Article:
Global mortality trends reveal convergence clubs and diverging patterns

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In a recent study published in the journal PLOS ONE, researchers analyzed nine mortality indicators on a global scale, starting from 1990 and projecting to 2030, to understand concepts of convergence or divergence in mortality. They also grouped countries with similar mortality characteristics into convergence clubs, presenting insights into their potential future trajectories.

World map of 1990 male clusters. Study: Convergence and divergence in mortality: A global study from 1990 to 2030.World map of 1990 male clusters. Study: Convergence and divergence in mortality: A global study from 1990 to 2030.

Background

The global pattern indicates an increase in mortality and longevity over the last two hundred years, with broadly similar patterns in lower infant mortality and an increasing older population despite differences between countries in their trajectories. This pattern of improved longevity has led researchers to wonder whether there is a unique pattern of change in longevity and mortality and whether countries have converged or diverged toward this pattern.

Theories such as the epidemiological transition theory, which considers mortality a function of aspects of population dynamics such as fertility, mortality, causes of death, and life expectancy, have been proposed to be universal in explaining mortality change patterns. However, events such as the human immunodeficiency virus (HIV) crisis in the sub-Saharan countries in Africa have challenged such universal theories. Nonetheless, changes in mortality follow similar patterns in groups of countries that are either in the same geographical location and proximity to each other or have similar environmental and socioeconomic conditions.

About the study

In the present study, the researchers aimed to update the existing understanding of convergence or divergence patterns in mortality by conducting cluster analyses by sex for 194 countries that were representative of all the continents. Furthermore, the mortality patterns varied significantly across these countries. The analyses also considered multiple indicators of change in mortality other than life expectancy.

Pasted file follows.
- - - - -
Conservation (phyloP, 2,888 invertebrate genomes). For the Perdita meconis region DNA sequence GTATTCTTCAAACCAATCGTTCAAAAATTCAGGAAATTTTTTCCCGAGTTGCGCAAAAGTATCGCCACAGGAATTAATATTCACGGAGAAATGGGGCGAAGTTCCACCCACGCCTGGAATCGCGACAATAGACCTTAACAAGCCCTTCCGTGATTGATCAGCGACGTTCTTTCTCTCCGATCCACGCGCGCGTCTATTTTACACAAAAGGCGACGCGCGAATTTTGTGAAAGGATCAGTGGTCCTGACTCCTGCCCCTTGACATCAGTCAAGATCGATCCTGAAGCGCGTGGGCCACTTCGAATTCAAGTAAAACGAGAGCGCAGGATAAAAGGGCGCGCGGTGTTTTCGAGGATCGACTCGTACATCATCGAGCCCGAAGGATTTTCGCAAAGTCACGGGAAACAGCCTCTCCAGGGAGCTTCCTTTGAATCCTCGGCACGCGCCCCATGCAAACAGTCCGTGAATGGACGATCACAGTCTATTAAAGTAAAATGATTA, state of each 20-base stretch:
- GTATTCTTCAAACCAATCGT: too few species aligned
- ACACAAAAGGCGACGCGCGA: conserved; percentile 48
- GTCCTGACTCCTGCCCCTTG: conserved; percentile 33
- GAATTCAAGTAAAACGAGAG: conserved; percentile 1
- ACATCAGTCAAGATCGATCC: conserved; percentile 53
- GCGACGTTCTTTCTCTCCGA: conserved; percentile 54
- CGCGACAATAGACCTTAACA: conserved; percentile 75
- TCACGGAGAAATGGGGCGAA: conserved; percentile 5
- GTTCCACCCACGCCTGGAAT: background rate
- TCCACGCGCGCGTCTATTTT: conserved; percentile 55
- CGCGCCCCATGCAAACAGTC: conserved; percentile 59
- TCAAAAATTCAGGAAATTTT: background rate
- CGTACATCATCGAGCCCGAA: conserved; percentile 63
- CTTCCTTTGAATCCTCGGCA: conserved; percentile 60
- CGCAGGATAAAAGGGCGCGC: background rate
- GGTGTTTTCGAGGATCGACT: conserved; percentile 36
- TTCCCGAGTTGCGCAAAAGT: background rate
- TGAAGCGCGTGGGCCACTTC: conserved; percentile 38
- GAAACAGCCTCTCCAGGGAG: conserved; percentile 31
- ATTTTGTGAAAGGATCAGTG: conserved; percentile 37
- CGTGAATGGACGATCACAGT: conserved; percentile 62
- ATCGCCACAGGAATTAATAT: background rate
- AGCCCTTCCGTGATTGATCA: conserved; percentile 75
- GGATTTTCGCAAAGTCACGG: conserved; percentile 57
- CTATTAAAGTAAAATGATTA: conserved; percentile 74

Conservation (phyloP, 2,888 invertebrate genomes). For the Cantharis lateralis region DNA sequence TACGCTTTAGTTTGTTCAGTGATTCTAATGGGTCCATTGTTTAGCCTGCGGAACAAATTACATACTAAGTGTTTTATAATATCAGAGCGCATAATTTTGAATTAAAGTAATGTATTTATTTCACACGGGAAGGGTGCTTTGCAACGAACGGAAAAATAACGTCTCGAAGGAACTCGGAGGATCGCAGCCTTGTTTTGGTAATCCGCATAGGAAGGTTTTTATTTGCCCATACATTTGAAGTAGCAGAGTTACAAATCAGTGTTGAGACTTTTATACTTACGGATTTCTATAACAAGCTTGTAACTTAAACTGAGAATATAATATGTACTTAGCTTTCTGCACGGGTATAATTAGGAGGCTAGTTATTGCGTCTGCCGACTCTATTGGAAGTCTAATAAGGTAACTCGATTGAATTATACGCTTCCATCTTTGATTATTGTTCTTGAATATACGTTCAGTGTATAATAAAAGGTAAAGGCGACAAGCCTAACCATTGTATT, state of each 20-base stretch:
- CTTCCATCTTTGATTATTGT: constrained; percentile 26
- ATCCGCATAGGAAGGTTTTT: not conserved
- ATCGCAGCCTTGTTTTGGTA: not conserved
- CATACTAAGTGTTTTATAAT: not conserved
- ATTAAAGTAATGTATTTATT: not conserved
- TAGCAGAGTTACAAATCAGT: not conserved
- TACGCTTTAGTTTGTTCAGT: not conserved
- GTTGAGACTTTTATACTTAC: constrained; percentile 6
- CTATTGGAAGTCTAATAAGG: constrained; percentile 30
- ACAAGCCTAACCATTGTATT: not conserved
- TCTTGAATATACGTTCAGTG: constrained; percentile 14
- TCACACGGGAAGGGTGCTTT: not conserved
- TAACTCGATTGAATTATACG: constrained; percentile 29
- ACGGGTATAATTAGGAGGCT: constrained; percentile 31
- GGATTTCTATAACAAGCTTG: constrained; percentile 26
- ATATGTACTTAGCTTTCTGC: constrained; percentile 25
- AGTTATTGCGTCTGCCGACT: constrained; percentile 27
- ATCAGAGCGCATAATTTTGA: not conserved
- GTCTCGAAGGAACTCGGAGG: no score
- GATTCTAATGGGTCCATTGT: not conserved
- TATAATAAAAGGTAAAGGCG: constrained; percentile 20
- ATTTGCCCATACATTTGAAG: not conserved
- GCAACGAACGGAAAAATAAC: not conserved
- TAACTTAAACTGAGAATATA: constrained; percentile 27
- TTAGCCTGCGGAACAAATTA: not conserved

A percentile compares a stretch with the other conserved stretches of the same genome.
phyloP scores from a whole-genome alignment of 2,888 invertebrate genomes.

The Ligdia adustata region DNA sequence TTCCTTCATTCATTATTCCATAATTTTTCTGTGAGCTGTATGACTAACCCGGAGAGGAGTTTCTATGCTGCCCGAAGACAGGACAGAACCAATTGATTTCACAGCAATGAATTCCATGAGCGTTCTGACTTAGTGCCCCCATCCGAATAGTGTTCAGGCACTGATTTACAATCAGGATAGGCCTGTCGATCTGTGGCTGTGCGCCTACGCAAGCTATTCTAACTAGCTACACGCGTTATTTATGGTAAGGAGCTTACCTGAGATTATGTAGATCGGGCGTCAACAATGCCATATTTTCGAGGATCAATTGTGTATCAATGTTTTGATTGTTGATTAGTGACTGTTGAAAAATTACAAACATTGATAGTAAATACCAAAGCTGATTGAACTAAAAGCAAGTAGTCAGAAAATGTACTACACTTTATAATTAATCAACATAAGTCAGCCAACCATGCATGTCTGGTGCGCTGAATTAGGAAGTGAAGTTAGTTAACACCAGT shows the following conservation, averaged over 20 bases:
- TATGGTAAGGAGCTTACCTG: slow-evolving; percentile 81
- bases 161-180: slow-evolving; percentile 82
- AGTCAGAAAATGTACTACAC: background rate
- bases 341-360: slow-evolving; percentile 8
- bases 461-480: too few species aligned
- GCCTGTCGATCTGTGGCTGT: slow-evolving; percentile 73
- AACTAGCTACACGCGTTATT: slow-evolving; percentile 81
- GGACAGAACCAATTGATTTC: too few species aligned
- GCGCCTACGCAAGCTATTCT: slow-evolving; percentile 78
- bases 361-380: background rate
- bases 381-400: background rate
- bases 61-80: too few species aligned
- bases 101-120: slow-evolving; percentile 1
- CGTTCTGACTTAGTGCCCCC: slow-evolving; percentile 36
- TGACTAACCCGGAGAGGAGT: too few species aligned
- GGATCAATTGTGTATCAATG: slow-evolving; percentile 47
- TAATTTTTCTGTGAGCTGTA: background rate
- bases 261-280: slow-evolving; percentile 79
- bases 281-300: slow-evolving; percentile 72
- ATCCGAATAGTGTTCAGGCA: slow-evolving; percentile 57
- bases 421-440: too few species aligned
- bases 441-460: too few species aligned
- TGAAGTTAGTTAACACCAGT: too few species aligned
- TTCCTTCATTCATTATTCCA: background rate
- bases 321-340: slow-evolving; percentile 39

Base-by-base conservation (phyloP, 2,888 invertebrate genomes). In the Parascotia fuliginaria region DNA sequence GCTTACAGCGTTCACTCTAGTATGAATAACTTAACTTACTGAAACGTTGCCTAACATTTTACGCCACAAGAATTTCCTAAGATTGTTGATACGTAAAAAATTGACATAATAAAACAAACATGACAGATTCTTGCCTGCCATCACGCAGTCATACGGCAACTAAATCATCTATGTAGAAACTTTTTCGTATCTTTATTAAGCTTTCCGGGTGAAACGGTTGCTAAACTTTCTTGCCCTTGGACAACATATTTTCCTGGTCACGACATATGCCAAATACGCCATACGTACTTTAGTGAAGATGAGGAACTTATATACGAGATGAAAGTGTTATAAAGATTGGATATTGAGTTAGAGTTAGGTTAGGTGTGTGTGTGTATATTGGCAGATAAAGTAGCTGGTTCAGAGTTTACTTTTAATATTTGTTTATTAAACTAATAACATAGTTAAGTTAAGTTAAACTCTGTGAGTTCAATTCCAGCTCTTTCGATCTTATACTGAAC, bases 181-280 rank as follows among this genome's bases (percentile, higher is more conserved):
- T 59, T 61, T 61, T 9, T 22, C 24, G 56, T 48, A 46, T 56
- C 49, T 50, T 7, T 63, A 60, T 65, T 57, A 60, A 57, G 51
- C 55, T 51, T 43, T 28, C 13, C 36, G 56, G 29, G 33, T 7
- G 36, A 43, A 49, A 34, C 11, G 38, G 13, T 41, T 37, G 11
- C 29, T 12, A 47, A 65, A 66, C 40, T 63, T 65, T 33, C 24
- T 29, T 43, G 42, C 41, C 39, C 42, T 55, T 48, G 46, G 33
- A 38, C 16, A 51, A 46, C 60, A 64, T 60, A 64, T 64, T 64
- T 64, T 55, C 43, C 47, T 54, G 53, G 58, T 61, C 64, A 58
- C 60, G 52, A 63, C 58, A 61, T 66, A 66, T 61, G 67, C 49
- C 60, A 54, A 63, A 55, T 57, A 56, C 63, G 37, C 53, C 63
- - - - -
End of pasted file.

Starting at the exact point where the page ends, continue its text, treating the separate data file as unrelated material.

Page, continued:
Two approaches were used to group the countries based on multiple mortality characteristics over time — the in-sample approach for the years 1990 and 2010 and the out-of-sample approach for projections for 2030. The primary aims were to understand the characterization of convergence or divergence in mortality and examine the evolution of these patterns in the future.

Apart from life expectancy and various other indicators, the researchers also used modal age at death to understand how the distribution of deaths has changed and whether mortality in the older age groups has also shifted. Indicators such as the Gini index, which measures inequalities in consumption or income across households or individuals, were used to decipher the differences in life length.

A multivariate statistical technique of clustering was employed to group countries into clusters based on similarities in sets of mortality indicators. The clustering evolution was conducted for three different years, separately for males and females, with five clusters being considered the optimal number for all three periods and both sexes.